Houston, We Have A 'Flows' Problem! The Taper Spigot Is Now Too Tight

By: Gordon Long | Fri, Feb 28, 2014
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According to global economist Richard Duncan , since 1952 every time Total US Real Credit Growth fell below 2%, the US has experienced a recession. This correlation has been marked on 9 separate occasions. We are now below 2% and as a consequence the Federal Reserve will soon have little choice but to make a course correction in the current "Taper" monetary policy.


$2.3 Trillion In Total Us Y-O-Y Credit Growth Required

Approximately $2.3 Trillion in total Y-o-Y credit growth is required. According to Richard Duncan's very detailed tracking at Macro Watch, the Fed will be between $500 and $1T short.


Sub 3% World GDP Growth

Sub 3% global growth levels have also been historically another major indicator of recessionary economic troubles in the US.


Problem Compounding Quickly

There are a number of developments that have placed the Federal Reserve and its new Chair Janet Yellen in this awkward policy quandary. One is falling foreign direct investment. FDI is now at Bear Stearns and Lehman lows and getting worse fast, with global GDP falling to sub 3% levels.


Dramatically Slowing Us Foreign Flows

"Houston, We Have a Problem!"


Conclusion

The chart below, taken from a survey of 222 fund managers responsible for a collective $591 billion in assets under management conducted by BofA Merrill Lynch between Feb. 7 and Feb. 13, 2014, shows where investors think we are in the global economic cycle right now. We have overlapped it with our work and sense we are highly likely in the midst of a major inflection point.

Welcome Ms Yellen! Like Greenspan and Bernanke when they assumed office, you will experience the most taunting challenges of your chairmanship very early in your tenure.

 


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Gordon Long

Author: Gordon Long

Gordon T. Long
Publisher - LONGWave

Gordon T. Long

Gordon T. Long has been publically offering his financial and economic writing since 2010, following a career internationally in technology, senior management & investment finance. He brings a unique perspective to macroeconomic analysis because of his broad background, which is not typically found or available to the public.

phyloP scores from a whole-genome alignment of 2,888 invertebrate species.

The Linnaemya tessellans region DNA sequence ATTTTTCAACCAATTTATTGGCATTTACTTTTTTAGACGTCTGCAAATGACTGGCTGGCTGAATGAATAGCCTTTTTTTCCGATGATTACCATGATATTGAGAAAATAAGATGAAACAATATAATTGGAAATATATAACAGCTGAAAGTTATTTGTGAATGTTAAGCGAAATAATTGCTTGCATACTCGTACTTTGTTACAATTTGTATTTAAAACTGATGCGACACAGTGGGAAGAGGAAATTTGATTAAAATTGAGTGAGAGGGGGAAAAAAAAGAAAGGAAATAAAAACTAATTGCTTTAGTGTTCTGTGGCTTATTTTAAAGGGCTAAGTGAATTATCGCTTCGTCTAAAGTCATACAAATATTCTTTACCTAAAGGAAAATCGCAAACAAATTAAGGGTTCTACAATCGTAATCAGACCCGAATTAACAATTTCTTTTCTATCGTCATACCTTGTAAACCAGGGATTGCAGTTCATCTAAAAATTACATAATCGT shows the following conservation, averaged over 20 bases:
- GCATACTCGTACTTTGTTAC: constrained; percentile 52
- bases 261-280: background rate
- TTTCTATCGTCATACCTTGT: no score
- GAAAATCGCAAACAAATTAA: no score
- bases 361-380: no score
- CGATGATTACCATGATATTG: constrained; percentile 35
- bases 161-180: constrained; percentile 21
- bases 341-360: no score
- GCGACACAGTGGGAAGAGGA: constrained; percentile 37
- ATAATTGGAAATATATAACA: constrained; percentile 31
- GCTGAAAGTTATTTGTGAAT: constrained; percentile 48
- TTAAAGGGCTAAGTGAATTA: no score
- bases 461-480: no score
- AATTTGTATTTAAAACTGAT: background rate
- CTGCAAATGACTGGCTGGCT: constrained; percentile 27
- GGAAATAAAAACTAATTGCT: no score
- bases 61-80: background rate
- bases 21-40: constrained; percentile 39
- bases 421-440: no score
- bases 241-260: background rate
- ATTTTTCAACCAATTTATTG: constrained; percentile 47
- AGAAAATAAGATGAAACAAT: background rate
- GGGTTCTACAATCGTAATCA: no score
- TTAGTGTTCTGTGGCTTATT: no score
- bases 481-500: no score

Mr. Long was a senior group executive with IBM and Motorola for over 20 years. Earlier in his career he was involved in Sales, Marketing & Service of computing and network communications solutions across an extensive array of industries. He subsequently held senior positions, which included: VP & General Manager, Four Phase (Canada); Vice President Operations, Motorola (MISL - Canada); Vice President Engineering & Officer, Motorola (Codex - USA).

After a career with Fortune 500 corporations, he became a senior officer of Cambex, a highly successful high tech start-up and public company (Nasdaq: CBEX), where he spearheaded global expansion as Executive VP & General Manager.

In 1995, he founded the LCM Groupe in Paris, France to specialize in the rapidly emerging Internet Venture Capital and Private Equity industry. A focus in the technology research field of Chaos Theory and Mandelbrot Generators lead in the early 2000's to the development of advanced Technical Analysis and Market Analytics platforms. The LCM Groupe is a recognized source for the most advanced technical analysis techniques employed in market trading pattern recognition.

Mr. Long presently resides in Boston, Massachusetts, continuing the expansion of the LCM Groupe's International Private Equity opportunities in addition to their core financial market trading platforms expertise. GordonTLong.com is a wholly owned operating unit of the LCM Groupe.

Gordon T. Long is a graduate Engineer, University of Waterloo (Canada) in Thermodynamics-Fluid Mechanics (Aerodynamics). On graduation from an intensive 5 year specialized Co-operative Engineering program he pursued graduate business studies at the prestigious Ivy Business School, University of Western Ontario (Canada) on a Northern & Central Gas Corporation Scholarship. He was subsequently selected to attend advanced one year training with the IBM Corporation in New York prior to starting his career with IBM.

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Source: The Contrarian Take http://blogs.forbes.com/michaelpollaro/
austrian-money-supply/